Paul Muñoz Langley is one of the Costa del Sol’s top golf club managers. And he has been fortunate enough, for many years now, to be managing one of the Coast’s most renowned: Royal Las Brisas Golf Club in Marbella. Founded in 1968, the club has hosted tournaments of such exalted status as the World Cup and Spanish Open. On its impeccably maintained fairways and greens, designed by Robert Trent Jones, golf legends including Jack Nicklaus, Gary Player, Nick Faldo and Seve Ballesteros – to name just a few of the sport’s major stars – have displayed their exceptional skills.

Royal Las Brisas is one of the most prestigious courses on the Costa del Sol. What are its main merits?

Its prestige is due not only to its quality, history and location in the wonderful Marbella Golf Valley, but also to its international membership. All this makes this club a hugely attractive place for any golfer of any age and any playing level, especially after the major renovation carried out and the constant investments made to maintain the course and the rest of the facilities at the highest level.

What advice would you give to those who play the course for the first time and are keen to achieve a good result?

Thanks to its six unisex-measured and sloped platforms, it is a course that allows you to adjust to the desired level of difficulty, so that you can opt to play highly competitive rounds or, on the contrary, more fun-filled games, by combining different layouts available on the playing card – which are between 6,500 and 4,800 metres.

Having said that, it is a course where water, present on 12 holes, and bunkers play a key role, so that, depending on the layout combination you choose – being the appropriate one for your handicap and the distances you reach – you will find that it is easy to bogey and difficult to par. Even so, you will always have the feeling that it is a fair result and, above all else, you will not want to do anything other than play the course again.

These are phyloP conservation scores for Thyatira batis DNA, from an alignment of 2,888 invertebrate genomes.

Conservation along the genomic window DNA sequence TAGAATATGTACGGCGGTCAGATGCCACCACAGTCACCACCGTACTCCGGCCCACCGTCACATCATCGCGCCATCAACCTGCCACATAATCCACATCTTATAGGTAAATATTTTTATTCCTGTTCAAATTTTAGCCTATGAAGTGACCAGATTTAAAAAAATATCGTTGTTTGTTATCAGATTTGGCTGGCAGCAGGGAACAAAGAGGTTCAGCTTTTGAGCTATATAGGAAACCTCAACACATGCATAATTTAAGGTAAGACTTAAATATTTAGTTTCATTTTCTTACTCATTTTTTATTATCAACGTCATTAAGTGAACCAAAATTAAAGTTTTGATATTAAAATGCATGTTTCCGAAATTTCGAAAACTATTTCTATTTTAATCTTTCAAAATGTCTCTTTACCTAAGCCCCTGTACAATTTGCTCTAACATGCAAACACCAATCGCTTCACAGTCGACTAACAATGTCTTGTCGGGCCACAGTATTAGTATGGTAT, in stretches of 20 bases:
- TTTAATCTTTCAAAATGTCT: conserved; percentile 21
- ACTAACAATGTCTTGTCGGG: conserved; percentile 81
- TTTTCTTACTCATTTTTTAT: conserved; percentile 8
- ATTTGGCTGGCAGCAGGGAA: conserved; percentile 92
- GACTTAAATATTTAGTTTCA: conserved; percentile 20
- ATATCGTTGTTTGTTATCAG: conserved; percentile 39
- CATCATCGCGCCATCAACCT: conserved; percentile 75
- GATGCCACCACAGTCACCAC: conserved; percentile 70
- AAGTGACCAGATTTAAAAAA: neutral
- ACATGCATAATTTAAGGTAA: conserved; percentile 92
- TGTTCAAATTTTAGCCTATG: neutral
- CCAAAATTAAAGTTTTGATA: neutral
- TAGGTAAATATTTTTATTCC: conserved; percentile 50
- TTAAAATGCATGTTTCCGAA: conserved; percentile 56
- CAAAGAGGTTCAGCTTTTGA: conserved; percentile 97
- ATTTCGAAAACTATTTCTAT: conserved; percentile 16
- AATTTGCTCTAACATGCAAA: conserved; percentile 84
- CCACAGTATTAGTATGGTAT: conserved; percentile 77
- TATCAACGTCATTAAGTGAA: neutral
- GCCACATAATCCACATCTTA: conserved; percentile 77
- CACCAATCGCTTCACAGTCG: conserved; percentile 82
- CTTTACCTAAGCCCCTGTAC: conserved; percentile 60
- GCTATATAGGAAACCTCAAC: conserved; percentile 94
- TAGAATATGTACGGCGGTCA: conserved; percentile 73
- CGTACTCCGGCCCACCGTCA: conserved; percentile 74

What is your favourite hole and why?

That is a very difficult question, as they are all favourite holes, depending on their category. But even so, if I had to choose one, it would be the 11th, because of where you arrive at the tee from the preceding hole. It’s a par-3 of about 180 metres with a bunker in the landing area on the left and something of a saving shot to the right, where it is not advisable to go long as there are two bunkers at the back of the green. This is one of the holes where, at least for me, Robert Trent Jones Sr.’s philosophy is most palpable: “hard par, easy bogey”.

Why should someone become a member of this golf club?

As I have noted before, the broad spectrum of nationalities and playing levels, encompassing more than 30 nationalities and including more than a dozen tour professionals as members, already speaks for itself. Thanks to the sporting facilities, its social atmosphere and the complementary services, it is the perfect setting in Marbella if you are looking for a top-level course. In short, a benchmark in Spain, with a vibrant social ambience during 12 months of the year and first-class services.


What has been your greatest satisfaction as manager at Royal Las Brisas?